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The Gaslight Anthem: The Springsteens of This Generation with Handwritten?

Posted on the 10 August 2012 by Periscope @periscopepost
The Gaslight Anthem in concert. The Gaslight Anthem in concert. Photo credit: Foshydog

The background

The New Jersey punk rockers The Gaslight Anthem are back with their fourth album, Handwritten, which has been receiving a lot of hype from critics. The album has received overall positive feedback from all over the web, scoring 71 percent in the Metacritic, 8/10 in NME, and B+ in the A.V. Club.

The Springsteen of our time

Many critics compared the band to the likes of Bruce Springsteen and Johnny Cash, in both delivery and content, something that came through especially well in this album. John Hadusek from The Entertainment said that the songs resemble Springsteen’s in that they have a special way of connecting to people. Frontman Brian Fallon’s lyrics, he continued, “make protagonists out of regular chicks and dudes”; the singer’s “husky croon”, noted Alistair Lawrence at the BBC, also sets off the favourable comparison.

Not the same old song

Since the band signed with Mercury Label, a major-label recording studio as opposed to the indie label with which they had recorded their last three albums, it’s hard not to notice the subtle differences. Lawrence at the BBC deemed the new album the band’s “attempt to avoid repeating themselves”. In other words, it’s changed, yes. But this need not be a bad thing. Handwritten is certainly “beefier and more emotionally offering” than the previous ones, remarked Leonie Cooper of NME, noting that “Fallon’s showing more of his true self than ever before.” Hadusek from The Entertainment seemed less pleased: Though the album “has heart, musically […] the band’s lost its edge”, he said, adding, “When the band reaches punkish tempos (’45′, ‘Howl’, ‘Desire’), the guitars sound restrained and controlled; they no longer sprint and dance like they did on The ’59 Sound.”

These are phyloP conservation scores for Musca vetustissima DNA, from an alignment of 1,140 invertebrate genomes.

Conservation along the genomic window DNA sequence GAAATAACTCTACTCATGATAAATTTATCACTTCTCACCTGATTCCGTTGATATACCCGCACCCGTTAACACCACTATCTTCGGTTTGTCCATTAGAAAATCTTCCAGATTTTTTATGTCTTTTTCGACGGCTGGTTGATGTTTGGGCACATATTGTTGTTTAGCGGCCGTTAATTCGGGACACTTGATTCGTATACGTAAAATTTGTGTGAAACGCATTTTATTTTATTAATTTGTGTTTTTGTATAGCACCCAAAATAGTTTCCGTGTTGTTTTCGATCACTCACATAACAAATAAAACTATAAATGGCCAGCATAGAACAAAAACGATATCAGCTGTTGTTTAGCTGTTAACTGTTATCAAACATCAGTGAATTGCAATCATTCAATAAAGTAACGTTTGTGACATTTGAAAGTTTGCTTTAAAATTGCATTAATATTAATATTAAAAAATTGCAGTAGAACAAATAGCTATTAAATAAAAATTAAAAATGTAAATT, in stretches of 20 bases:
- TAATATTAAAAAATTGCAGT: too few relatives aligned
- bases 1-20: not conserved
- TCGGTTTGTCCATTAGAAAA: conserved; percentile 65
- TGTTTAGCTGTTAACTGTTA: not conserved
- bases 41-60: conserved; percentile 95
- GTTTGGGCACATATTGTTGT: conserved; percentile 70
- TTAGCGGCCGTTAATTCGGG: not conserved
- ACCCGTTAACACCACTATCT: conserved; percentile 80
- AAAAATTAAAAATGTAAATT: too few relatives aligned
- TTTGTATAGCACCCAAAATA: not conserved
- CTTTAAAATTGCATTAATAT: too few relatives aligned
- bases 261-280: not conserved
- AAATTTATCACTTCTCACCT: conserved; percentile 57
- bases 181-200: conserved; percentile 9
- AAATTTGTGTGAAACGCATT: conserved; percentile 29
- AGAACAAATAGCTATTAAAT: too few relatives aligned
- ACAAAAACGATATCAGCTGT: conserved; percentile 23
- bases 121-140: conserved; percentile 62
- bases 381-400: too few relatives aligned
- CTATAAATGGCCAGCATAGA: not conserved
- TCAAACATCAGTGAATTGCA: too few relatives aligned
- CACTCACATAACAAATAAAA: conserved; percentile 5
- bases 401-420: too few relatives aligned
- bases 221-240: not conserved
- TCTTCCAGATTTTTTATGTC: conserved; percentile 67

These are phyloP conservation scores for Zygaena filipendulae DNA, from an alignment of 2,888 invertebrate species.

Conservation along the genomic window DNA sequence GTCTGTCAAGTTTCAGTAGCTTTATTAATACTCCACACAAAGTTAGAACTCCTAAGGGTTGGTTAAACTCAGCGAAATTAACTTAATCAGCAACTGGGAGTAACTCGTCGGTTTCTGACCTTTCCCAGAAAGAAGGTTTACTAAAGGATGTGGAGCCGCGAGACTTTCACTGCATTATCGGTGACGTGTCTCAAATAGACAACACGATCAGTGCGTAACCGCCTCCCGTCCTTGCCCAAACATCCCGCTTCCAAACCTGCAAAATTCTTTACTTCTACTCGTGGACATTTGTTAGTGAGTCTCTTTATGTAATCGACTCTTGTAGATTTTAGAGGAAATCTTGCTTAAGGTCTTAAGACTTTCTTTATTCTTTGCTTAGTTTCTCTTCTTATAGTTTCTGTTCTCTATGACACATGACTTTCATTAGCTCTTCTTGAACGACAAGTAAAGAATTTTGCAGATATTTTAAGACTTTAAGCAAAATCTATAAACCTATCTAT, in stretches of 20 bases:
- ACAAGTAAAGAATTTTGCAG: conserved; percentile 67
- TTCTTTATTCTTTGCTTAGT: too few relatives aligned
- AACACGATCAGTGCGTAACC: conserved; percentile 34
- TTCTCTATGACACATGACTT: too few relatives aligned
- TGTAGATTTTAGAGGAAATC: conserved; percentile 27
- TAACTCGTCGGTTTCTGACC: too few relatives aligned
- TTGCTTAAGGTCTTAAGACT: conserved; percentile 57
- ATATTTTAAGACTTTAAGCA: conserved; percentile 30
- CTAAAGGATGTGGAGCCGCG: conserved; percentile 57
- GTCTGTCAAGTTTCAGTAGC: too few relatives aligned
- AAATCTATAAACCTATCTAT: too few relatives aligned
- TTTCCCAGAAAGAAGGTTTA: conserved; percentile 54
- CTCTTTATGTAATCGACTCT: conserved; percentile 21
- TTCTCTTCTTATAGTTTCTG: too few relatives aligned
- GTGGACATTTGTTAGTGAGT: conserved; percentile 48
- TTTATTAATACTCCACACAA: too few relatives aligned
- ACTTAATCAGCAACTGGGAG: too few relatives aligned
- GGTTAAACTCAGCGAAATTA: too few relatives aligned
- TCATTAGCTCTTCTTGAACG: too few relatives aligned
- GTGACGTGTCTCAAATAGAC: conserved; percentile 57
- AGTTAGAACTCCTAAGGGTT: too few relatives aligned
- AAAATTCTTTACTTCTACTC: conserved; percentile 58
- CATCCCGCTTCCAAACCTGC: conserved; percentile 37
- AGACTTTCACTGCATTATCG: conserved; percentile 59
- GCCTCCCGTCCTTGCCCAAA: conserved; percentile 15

But still a similar track

“I can’t move on and I can’t stay the same”.

This line from the lyrics of Handwritten’s lead single, ‘45’, accurately captures the band’s actual status with the release of its new album, argued Hilary Saunders from Paste Magazine. At the end of the day, subtle changes are just that; subtle. As long as the soul of the group is in tact, and most would agree that it is, the group won’t fail to dazzle followers as it continues doing. Even Hadusek from The Entertainment conceded that “Although the band sounds like it’s holding back, Fallon sings with passion and gusto. He makes you feel something.”

The Gaslight Anthem’s ’45′:

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